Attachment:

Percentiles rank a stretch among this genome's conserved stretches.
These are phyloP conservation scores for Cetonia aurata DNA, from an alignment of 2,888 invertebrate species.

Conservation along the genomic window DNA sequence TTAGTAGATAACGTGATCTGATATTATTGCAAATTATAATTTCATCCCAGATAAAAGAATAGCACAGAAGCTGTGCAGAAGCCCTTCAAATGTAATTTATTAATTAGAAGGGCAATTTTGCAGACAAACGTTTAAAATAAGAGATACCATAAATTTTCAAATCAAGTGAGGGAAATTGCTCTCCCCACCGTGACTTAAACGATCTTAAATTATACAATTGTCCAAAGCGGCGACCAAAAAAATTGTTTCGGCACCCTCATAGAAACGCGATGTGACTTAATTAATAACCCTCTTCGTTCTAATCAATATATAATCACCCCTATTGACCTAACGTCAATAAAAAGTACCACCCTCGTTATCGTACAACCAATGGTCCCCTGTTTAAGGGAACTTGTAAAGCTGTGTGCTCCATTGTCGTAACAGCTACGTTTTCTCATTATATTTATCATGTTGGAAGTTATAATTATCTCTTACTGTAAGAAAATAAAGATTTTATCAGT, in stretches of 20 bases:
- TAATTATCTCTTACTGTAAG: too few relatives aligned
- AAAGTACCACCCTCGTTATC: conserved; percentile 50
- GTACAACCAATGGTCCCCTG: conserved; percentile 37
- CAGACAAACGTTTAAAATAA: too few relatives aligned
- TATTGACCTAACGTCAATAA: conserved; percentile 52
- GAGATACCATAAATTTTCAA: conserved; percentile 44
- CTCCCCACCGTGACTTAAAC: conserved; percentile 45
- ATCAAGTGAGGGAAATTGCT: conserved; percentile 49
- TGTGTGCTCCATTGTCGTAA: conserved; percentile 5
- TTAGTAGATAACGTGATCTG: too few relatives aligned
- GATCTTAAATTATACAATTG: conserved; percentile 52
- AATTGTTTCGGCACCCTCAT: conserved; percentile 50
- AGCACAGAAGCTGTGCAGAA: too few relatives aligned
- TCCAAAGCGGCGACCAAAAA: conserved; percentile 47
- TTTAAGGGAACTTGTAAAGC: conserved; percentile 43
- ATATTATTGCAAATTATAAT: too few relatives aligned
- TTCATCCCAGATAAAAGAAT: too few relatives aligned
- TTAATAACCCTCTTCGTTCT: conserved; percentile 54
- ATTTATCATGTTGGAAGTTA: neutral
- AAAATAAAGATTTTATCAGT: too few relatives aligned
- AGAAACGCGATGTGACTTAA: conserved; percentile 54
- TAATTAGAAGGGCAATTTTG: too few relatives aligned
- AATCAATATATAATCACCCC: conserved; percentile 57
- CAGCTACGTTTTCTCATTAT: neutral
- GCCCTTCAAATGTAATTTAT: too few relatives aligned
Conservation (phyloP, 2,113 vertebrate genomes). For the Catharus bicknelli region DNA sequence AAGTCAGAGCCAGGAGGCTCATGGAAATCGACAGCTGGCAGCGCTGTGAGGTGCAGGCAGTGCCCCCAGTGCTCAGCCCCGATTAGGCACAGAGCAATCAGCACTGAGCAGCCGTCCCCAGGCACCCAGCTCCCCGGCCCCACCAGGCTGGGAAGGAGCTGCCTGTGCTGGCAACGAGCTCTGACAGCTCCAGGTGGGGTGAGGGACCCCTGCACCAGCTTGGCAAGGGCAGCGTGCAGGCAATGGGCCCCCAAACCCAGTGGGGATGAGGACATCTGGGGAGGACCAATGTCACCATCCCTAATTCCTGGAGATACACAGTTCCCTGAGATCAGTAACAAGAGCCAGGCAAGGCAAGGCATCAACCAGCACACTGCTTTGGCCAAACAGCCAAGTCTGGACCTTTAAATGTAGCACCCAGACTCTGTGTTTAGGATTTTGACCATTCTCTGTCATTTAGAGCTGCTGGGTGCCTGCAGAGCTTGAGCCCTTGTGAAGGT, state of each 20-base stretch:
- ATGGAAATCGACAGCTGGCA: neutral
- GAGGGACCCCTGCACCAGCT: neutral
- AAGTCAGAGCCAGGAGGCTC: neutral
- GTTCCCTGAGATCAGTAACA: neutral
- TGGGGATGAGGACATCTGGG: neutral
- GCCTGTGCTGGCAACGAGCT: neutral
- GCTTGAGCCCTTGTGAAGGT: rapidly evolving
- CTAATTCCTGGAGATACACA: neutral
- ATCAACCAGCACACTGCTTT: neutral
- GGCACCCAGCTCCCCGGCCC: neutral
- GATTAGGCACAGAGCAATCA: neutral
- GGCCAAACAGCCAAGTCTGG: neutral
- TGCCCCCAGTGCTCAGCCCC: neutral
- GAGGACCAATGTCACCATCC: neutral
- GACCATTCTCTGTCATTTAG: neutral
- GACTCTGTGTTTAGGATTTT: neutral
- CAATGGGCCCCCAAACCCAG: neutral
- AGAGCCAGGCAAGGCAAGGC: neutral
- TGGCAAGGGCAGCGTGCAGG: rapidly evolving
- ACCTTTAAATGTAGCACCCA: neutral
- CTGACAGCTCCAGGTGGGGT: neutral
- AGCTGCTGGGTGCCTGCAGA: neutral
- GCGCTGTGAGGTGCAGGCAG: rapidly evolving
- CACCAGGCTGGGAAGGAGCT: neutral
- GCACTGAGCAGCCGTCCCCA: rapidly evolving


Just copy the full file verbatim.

Percentiles rank a stretch among this genome's conserved stretches.
These are phyloP conservation scores for Cetonia aurata DNA, from an alignment of 2,888 invertebrate species.

Conservation along the genomic window DNA sequence TTAGTAGATAACGTGATCTGATATTATTGCAAATTATAATTTCATCCCAGATAAAAGAATAGCACAGAAGCTGTGCAGAAGCCCTTCAAATGTAATTTATTAATTAGAAGGGCAATTTTGCAGACAAACGTTTAAAATAAGAGATACCATAAATTTTCAAATCAAGTGAGGGAAATTGCTCTCCCCACCGTGACTTAAACGATCTTAAATTATACAATTGTCCAAAGCGGCGACCAAAAAAATTGTTTCGGCACCCTCATAGAAACGCGATGTGACTTAATTAATAACCCTCTTCGTTCTAATCAATATATAATCACCCCTATTGACCTAACGTCAATAAAAAGTACCACCCTCGTTATCGTACAACCAATGGTCCCCTGTTTAAGGGAACTTGTAAAGCTGTGTGCTCCATTGTCGTAACAGCTACGTTTTCTCATTATATTTATCATGTTGGAAGTTATAATTATCTCTTACTGTAAGAAAATAAAGATTTTATCAGT, in stretches of 20 bases:
- TAATTATCTCTTACTGTAAG: too few relatives aligned
- AAAGTACCACCCTCGTTATC: conserved; percentile 50
- GTACAACCAATGGTCCCCTG: conserved; percentile 37
- CAGACAAACGTTTAAAATAA: too few relatives aligned
- TATTGACCTAACGTCAATAA: conserved; percentile 52
- GAGATACCATAAATTTTCAA: conserved; percentile 44
- CTCCCCACCGTGACTTAAAC: conserved; percentile 45
- ATCAAGTGAGGGAAATTGCT: conserved; percentile 49
- TGTGTGCTCCATTGTCGTAA: conserved; percentile 5
- TTAGTAGATAACGTGATCTG: too few relatives aligned
- GATCTTAAATTATACAATTG: conserved; percentile 52
- AATTGTTTCGGCACCCTCAT: conserved; percentile 50
- AGCACAGAAGCTGTGCAGAA: too few relatives aligned
- TCCAAAGCGGCGACCAAAAA: conserved; percentile 47
- TTTAAGGGAACTTGTAAAGC: conserved; percentile 43
- ATATTATTGCAAATTATAAT: too few relatives aligned
- TTCATCCCAGATAAAAGAAT: too few relatives aligned
- TTAATAACCCTCTTCGTTCT: conserved; percentile 54
- ATTTATCATGTTGGAAGTTA: neutral
- AAAATAAAGATTTTATCAGT: too few relatives aligned
- AGAAACGCGATGTGACTTAA: conserved; percentile 54
- TAATTAGAAGGGCAATTTTG: too few relatives aligned
- AATCAATATATAATCACCCC: conserved; percentile 57
- CAGCTACGTTTTCTCATTAT: neutral
- GCCCTTCAAATGTAATTTAT: too few relatives aligned
Conservation (phyloP, 2,113 vertebrate genomes). For the Catharus bicknelli region DNA sequence AAGTCAGAGCCAGGAGGCTCATGGAAATCGACAGCTGGCAGCGCTGTGAGGTGCAGGCAGTGCCCCCAGTGCTCAGCCCCGATTAGGCACAGAGCAATCAGCACTGAGCAGCCGTCCCCAGGCACCCAGCTCCCCGGCCCCACCAGGCTGGGAAGGAGCTGCCTGTGCTGGCAACGAGCTCTGACAGCTCCAGGTGGGGTGAGGGACCCCTGCACCAGCTTGGCAAGGGCAGCGTGCAGGCAATGGGCCCCCAAACCCAGTGGGGATGAGGACATCTGGGGAGGACCAATGTCACCATCCCTAATTCCTGGAGATACACAGTTCCCTGAGATCAGTAACAAGAGCCAGGCAAGGCAAGGCATCAACCAGCACACTGCTTTGGCCAAACAGCCAAGTCTGGACCTTTAAATGTAGCACCCAGACTCTGTGTTTAGGATTTTGACCATTCTCTGTCATTTAGAGCTGCTGGGTGCCTGCAGAGCTTGAGCCCTTGTGAAGGT, state of each 20-base stretch:
- ATGGAAATCGACAGCTGGCA: neutral
- GAGGGACCCCTGCACCAGCT: neutral
- AAGTCAGAGCCAGGAGGCTC: neutral
- GTTCCCTGAGATCAGTAACA: neutral
- TGGGGATGAGGACATCTGGG: neutral
- GCCTGTGCTGGCAACGAGCT: neutral
- GCTTGAGCCCTTGTGAAGGT: rapidly evolving
- CTAATTCCTGGAGATACACA: neutral
- ATCAACCAGCACACTGCTTT: neutral
- GGCACCCAGCTCCCCGGCCC: neutral
- GATTAGGCACAGAGCAATCA: neutral
- GGCCAAACAGCCAAGTCTGG: neutral
- TGCCCCCAGTGCTCAGCCCC: neutral
- GAGGACCAATGTCACCATCC: neutral
- GACCATTCTCTGTCATTTAG: neutral
- GACTCTGTGTTTAGGATTTT: neutral
- CAATGGGCCCCCAAACCCAG: neutral
- AGAGCCAGGCAAGGCAAGGC: neutral
- TGGCAAGGGCAGCGTGCAGG: rapidly evolving
- ACCTTTAAATGTAGCACCCA: neutral
- CTGACAGCTCCAGGTGGGGT: neutral
- AGCTGCTGGGTGCCTGCAGA: neutral
- GCGCTGTGAGGTGCAGGCAG: rapidly evolving
- CACCAGGCTGGGAAGGAGCT: neutral
- GCACTGAGCAGCCGTCCCCA: rapidly evolving